For members


What and when are Germany’s 2020 public holidays?

Germany has upwards of 20 public holidays in 2020 - unfortunately not all of them nationwide. We look at when they are, and why they're celebrated.

What and when are Germany's 2020 public holidays?
When are the 'Feiertage' (public holidays) of 2020? Photo: DPA

Starting on Monday, Germany has several public holidays spread throughout the year. Unlike in some other countries, however, those that fall on a weekend are not typically transferable to the week.

We break down what Germany's Feiertage are, when they occur and which states celebrate them.

January 6th (Monday) – Three Kings Day (Dreikönigstag) in Baden-Württemberg, Bavaria and Saxony-Anhalt 

For countries such as Spain, this day is celebrated as a public holiday nationwide. It commemorates the arrival of the magi in Bethlehem to present their gifts to the baby Jesus.

While Germans don’t usually exchange gifts on the day as is done elsewhere, there’s a delicious Kings Cake (Königskuchen) featuring currants, candied lemon peel and raisins. 

READ ALSO: Seven events you can’t miss in January 2020 in Germany

March 8th (Sunday) – International Women’s Day in Berlin

Photo: DPA

For the second year in a row, the capital is officially celebrating the holiday in honour of women. But don’t fret that the day falls on a Sunday: Berliners are compensated with another public holiday exactly two months later.

READ ALSO: What you should know about ‘Frauentag’, Berlin’s newest public holiday

April 10th (Friday) – Karfreitag (Good Friday) nationwide

The Friday before Easter is a countrywide public holiday, in which Christians commemorate the crucifixion of Christ. Some states take its religious significance more seriously than others, such as in 12 out of the 16 states where it’s 'illegal' to dance on the day. Yet some (here’s looking at you, Bavaria and Baden-Württemberg) particularly enforce the ban.

READ ALSO: Is it really illegal to dance at Easter in Germany?

April 12th – Easter Sunday nationwide and officially in Brandenburg

While almost all shops and services cease on this day, Berlin’s neighbouring state of Brandenburg is the only day that officially lists it as a public holiday.

April 13th – Easter Monday nationwide

May 1st (Friday) – Labour Day (Tag der Arbeit) nationwide

The holiday in honour of workers dates back over 130 years and is celebrated around the country with a range of festivals involving everything from dancing around poles to chasing away evil spirits. In Berlin, one of the largest – and typically rowdiest – marches campaigning for workers' rights nationwide typically occurs on May 1st in the Kreuzberg district.

READ ALSO: Why is May 1st celebrated as a public holiday in Germany?

May 8th (Friday) – Liberation Day (Tag der Befreiung) in Berlin

Falling exactly 75 years after the surrender of the Wehrmacht Republic, the day marks the end of National Socialism and World War II. It’s being celebrating as a one-off public holiday in the capital.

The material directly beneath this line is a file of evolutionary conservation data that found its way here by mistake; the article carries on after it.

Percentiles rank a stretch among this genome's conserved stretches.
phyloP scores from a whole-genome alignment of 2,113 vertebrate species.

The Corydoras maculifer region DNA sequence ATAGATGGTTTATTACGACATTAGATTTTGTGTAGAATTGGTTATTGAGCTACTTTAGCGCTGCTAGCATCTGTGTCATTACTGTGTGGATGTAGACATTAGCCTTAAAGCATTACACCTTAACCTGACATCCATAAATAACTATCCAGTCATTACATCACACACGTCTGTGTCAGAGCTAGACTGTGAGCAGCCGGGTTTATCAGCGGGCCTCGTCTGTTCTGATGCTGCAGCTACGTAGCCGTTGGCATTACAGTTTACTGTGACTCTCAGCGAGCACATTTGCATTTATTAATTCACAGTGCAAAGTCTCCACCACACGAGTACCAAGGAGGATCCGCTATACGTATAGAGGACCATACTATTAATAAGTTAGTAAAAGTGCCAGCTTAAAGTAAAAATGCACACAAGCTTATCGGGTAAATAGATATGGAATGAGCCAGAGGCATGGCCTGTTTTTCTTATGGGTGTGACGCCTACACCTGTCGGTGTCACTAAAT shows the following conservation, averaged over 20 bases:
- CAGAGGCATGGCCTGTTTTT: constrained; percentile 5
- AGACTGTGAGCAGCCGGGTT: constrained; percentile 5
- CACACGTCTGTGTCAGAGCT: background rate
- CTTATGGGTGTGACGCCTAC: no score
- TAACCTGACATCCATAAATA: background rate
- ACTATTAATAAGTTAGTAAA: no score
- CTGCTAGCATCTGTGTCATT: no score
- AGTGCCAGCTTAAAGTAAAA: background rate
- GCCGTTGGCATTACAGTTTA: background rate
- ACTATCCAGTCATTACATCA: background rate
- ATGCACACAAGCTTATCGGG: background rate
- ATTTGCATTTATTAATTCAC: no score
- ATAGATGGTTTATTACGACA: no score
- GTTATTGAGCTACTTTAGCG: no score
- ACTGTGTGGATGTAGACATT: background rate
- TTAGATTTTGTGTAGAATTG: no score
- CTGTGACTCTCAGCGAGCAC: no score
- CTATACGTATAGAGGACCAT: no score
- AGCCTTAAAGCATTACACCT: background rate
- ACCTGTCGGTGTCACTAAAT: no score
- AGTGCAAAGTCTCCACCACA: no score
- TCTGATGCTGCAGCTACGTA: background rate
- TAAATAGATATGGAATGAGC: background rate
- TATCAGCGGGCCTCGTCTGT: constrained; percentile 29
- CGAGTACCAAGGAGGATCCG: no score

May 21st (Thursday) – Christi Himmelfahrt (Ascension Day) nationwide

In its most pure form, this day is about commemorating Jesus’ event into heaven. Yet the public holiday, which also marks Germany’s Father’s Day, is an epic excuse for many to delve into day-drinking debauchery rather than pious reverence.

READ ALSO: Why Germans get wholly wasted on Ascension Day

June 1st (Monday) – Pflingsten (Pentecost) nationwide

This religious holiday marks the Holy Spirit’s descent on Jesus’ followers. But whether you’re religious or not, it’s always a nationwide public holiday in Germany. 

June 11th (Thursday) – Fronleichnam in Baden-Württemberg, Bavaria, Hesse, North Rhine-Westphalia, Rhineland-Palatinate und Saarland

This holiday is known in English as Corpus Christi, or the Feast of the Body of Christ. While it’s an official public holiday in six German states, it’s celebrated in Roman Catholic communities around the country. 

READ ALSO: ‘Fronleichnam’: What you should know about Germany’s public holiday

August 15th (Saturday) – Ascension Day in Bavaria and Saarland

October 3rd (Saturday) – Day of German Unity (Tag der Deutschen Einheit) nationwide

This monumental day commemorates the reunification of former East and West Germany in 1990, following the fall of the Berlin Wall. 

READ ALSO: 10 things you never knew about German reunification

October 31st (Saturday) – Reformation Day in Brandenburg, Bremen, Hamburg, Mecklenburg-Western Pomerania, Lower Saxony, Saxony, Saxony-Anhalt, Schleswig-Holstein und Thuringia

Reformation Day in celebrated as a public holiday in nine German states. Photo: DPA

This day marks the anniversary of religious reformation in Europe, commemorating when Martin Luther nailed his 95 proposals on to the door of a church in 1517. Only in 2017, on the 500th anniversary, was it a public holiday for all of Germany.